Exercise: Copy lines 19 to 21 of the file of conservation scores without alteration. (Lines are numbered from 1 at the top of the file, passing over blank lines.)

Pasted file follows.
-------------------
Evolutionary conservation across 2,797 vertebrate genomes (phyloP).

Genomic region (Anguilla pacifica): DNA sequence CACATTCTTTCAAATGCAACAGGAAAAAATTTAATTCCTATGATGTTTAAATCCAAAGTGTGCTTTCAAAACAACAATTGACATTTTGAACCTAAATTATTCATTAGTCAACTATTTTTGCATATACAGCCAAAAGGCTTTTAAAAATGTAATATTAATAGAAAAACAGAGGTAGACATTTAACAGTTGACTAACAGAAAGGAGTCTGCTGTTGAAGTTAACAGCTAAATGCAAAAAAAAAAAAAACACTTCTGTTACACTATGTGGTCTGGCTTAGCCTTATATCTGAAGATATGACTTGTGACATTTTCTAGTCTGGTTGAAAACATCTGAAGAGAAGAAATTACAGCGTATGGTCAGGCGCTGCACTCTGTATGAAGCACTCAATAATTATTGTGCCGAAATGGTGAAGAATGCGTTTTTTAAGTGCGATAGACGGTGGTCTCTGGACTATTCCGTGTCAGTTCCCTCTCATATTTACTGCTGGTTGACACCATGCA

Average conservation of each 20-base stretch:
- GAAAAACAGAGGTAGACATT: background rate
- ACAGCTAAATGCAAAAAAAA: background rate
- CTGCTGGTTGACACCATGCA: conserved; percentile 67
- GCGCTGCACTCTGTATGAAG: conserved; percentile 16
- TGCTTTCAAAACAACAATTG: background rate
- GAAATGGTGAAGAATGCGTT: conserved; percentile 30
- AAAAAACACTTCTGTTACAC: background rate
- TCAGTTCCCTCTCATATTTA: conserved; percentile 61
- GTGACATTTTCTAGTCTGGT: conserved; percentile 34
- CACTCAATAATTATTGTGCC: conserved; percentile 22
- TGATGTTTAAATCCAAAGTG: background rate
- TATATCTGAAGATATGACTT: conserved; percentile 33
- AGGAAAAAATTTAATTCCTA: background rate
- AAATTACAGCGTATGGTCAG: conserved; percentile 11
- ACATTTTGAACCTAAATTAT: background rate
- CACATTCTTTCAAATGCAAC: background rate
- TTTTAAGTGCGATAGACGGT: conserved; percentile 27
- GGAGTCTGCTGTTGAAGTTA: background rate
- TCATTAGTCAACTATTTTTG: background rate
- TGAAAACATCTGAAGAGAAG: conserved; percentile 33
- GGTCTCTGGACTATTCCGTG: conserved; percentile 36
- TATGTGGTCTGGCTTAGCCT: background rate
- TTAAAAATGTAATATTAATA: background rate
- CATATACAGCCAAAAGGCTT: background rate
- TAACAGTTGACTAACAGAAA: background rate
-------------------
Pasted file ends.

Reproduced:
- CACATTCTTTCAAATGCAAC: background rate
- TTTTAAGTGCGATAGACGGT: conserved; percentile 27
- GGAGTCTGCTGTTGAAGTTA: background rate